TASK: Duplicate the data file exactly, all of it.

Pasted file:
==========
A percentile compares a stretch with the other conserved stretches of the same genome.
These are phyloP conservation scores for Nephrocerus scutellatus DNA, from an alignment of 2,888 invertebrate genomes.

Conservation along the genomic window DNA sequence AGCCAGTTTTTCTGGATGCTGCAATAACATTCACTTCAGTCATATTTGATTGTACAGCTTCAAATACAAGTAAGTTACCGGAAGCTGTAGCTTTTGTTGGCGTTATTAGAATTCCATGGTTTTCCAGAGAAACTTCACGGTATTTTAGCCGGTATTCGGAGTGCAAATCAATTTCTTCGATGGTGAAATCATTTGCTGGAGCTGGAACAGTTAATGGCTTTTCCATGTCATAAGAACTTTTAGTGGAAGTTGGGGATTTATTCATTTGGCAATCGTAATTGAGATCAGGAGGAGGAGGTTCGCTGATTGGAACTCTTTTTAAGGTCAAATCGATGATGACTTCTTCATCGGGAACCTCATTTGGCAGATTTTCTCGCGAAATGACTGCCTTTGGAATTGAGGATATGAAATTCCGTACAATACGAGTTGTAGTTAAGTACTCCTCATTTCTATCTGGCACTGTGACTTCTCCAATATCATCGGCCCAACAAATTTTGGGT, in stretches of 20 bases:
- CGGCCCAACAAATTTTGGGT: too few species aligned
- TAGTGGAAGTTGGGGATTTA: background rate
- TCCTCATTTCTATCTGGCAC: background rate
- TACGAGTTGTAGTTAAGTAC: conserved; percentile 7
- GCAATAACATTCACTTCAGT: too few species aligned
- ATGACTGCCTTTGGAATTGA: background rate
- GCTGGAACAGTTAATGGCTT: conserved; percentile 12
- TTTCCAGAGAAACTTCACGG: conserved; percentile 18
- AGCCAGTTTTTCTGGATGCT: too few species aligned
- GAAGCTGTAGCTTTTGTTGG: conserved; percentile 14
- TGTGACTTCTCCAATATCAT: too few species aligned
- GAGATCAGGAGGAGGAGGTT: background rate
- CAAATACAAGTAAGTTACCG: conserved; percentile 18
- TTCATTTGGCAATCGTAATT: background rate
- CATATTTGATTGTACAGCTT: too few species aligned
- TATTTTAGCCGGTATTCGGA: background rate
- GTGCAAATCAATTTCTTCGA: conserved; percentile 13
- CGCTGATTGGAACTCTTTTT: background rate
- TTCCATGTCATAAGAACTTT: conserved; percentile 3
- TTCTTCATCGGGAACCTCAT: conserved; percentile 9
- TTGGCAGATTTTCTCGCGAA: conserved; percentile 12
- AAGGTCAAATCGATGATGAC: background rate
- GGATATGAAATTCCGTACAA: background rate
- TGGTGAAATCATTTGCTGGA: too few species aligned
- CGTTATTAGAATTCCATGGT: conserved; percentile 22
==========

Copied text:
A percentile compares a stretch with the other conserved stretches of the same genome.
These are phyloP conservation scores for Nephrocerus scutellatus DNA, from an alignment of 2,888 invertebrate genomes.

Conservation along the genomic window DNA sequence AGCCAGTTTTTCTGGATGCTGCAATAACATTCACTTCAGTCATATTTGATTGTACAGCTTCAAATACAAGTAAGTTACCGGAAGCTGTAGCTTTTGTTGGCGTTATTAGAATTCCATGGTTTTCCAGAGAAACTTCACGGTATTTTAGCCGGTATTCGGAGTGCAAATCAATTTCTTCGATGGTGAAATCATTTGCTGGAGCTGGAACAGTTAATGGCTTTTCCATGTCATAAGAACTTTTAGTGGAAGTTGGGGATTTATTCATTTGGCAATCGTAATTGAGATCAGGAGGAGGAGGTTCGCTGATTGGAACTCTTTTTAAGGTCAAATCGATGATGACTTCTTCATCGGGAACCTCATTTGGCAGATTTTCTCGCGAAATGACTGCCTTTGGAATTGAGGATATGAAATTCCGTACAATACGAGTTGTAGTTAAGTACTCCTCATTTCTATCTGGCACTGTGACTTCTCCAATATCATCGGCCCAACAAATTTTGGGT, in stretches of 20 bases:
- CGGCCCAACAAATTTTGGGT: too few species aligned
- TAGTGGAAGTTGGGGATTTA: background rate
- TCCTCATTTCTATCTGGCAC: background rate
- TACGAGTTGTAGTTAAGTAC: conserved; percentile 7
- GCAATAACATTCACTTCAGT: too few species aligned
- ATGACTGCCTTTGGAATTGA: background rate
- GCTGGAACAGTTAATGGCTT: conserved; percentile 12
- TTTCCAGAGAAACTTCACGG: conserved; percentile 18
- AGCCAGTTTTTCTGGATGCT: too few species aligned
- GAAGCTGTAGCTTTTGTTGG: conserved; percentile 14
- TGTGACTTCTCCAATATCAT: too few species aligned
- GAGATCAGGAGGAGGAGGTT: background rate
- CAAATACAAGTAAGTTACCG: conserved; percentile 18
- TTCATTTGGCAATCGTAATT: background rate
- CATATTTGATTGTACAGCTT: too few species aligned
- TATTTTAGCCGGTATTCGGA: background rate
- GTGCAAATCAATTTCTTCGA: conserved; percentile 13
- CGCTGATTGGAACTCTTTTT: background rate
- TTCCATGTCATAAGAACTTT: conserved; percentile 3
- TTCTTCATCGGGAACCTCAT: conserved; percentile 9
- TTGGCAGATTTTCTCGCGAA: conserved; percentile 12
- AAGGTCAAATCGATGATGAC: background rate
- GGATATGAAATTCCGTACAA: background rate
- TGGTGAAATCATTTGCTGGA: too few species aligned
- CGTTATTAGAATTCCATGGT: conserved; percentile 22